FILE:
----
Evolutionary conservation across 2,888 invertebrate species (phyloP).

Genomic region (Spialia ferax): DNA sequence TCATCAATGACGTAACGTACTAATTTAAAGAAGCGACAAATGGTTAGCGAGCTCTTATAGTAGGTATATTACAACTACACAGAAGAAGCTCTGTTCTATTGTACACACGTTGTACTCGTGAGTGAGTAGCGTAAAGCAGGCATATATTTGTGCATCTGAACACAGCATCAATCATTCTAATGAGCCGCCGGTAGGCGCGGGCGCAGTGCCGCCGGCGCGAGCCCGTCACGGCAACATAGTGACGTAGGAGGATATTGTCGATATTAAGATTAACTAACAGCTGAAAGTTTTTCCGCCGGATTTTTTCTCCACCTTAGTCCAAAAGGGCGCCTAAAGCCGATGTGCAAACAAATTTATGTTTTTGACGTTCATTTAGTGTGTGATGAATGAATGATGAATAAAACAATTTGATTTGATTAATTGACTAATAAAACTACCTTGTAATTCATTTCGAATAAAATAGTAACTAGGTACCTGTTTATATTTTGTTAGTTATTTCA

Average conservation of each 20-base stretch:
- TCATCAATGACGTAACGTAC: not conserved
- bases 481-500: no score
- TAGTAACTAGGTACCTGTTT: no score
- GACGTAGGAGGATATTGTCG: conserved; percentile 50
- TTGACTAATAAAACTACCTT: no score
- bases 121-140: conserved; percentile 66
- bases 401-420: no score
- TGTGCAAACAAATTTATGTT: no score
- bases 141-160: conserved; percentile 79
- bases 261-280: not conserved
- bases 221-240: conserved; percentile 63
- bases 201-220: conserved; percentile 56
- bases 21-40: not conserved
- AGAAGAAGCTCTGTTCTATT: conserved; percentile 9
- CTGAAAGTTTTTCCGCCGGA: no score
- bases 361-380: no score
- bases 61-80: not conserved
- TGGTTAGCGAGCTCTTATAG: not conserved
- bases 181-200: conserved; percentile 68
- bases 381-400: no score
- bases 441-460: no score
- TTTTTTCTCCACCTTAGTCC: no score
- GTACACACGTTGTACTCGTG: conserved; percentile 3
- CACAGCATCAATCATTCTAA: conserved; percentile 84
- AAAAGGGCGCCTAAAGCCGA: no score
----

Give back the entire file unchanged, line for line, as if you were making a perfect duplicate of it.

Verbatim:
Evolutionary conservation across 2,888 invertebrate species (phyloP).

Genomic region (Spialia ferax): DNA sequence TCATCAATGACGTAACGTACTAATTTAAAGAAGCGACAAATGGTTAGCGAGCTCTTATAGTAGGTATATTACAACTACACAGAAGAAGCTCTGTTCTATTGTACACACGTTGTACTCGTGAGTGAGTAGCGTAAAGCAGGCATATATTTGTGCATCTGAACACAGCATCAATCATTCTAATGAGCCGCCGGTAGGCGCGGGCGCAGTGCCGCCGGCGCGAGCCCGTCACGGCAACATAGTGACGTAGGAGGATATTGTCGATATTAAGATTAACTAACAGCTGAAAGTTTTTCCGCCGGATTTTTTCTCCACCTTAGTCCAAAAGGGCGCCTAAAGCCGATGTGCAAACAAATTTATGTTTTTGACGTTCATTTAGTGTGTGATGAATGAATGATGAATAAAACAATTTGATTTGATTAATTGACTAATAAAACTACCTTGTAATTCATTTCGAATAAAATAGTAACTAGGTACCTGTTTATATTTTGTTAGTTATTTCA

Average conservation of each 20-base stretch:
- TCATCAATGACGTAACGTAC: not conserved
- bases 481-500: no score
- TAGTAACTAGGTACCTGTTT: no score
- GACGTAGGAGGATATTGTCG: conserved; percentile 50
- TTGACTAATAAAACTACCTT: no score
- bases 121-140: conserved; percentile 66
- bases 401-420: no score
- TGTGCAAACAAATTTATGTT: no score
- bases 141-160: conserved; percentile 79
- bases 261-280: not conserved
- bases 221-240: conserved; percentile 63
- bases 201-220: conserved; percentile 56
- bases 21-40: not conserved
- AGAAGAAGCTCTGTTCTATT: conserved; percentile 9
- CTGAAAGTTTTTCCGCCGGA: no score
- bases 361-380: no score
- bases 61-80: not conserved
- TGGTTAGCGAGCTCTTATAG: not conserved
- bases 181-200: conserved; percentile 68
- bases 381-400: no score
- bases 441-460: no score
- TTTTTTCTCCACCTTAGTCC: no score
- GTACACACGTTGTACTCGTG: conserved; percentile 3
- CACAGCATCAATCATTCTAA: conserved; percentile 84
- AAAAGGGCGCCTAAAGCCGA: no score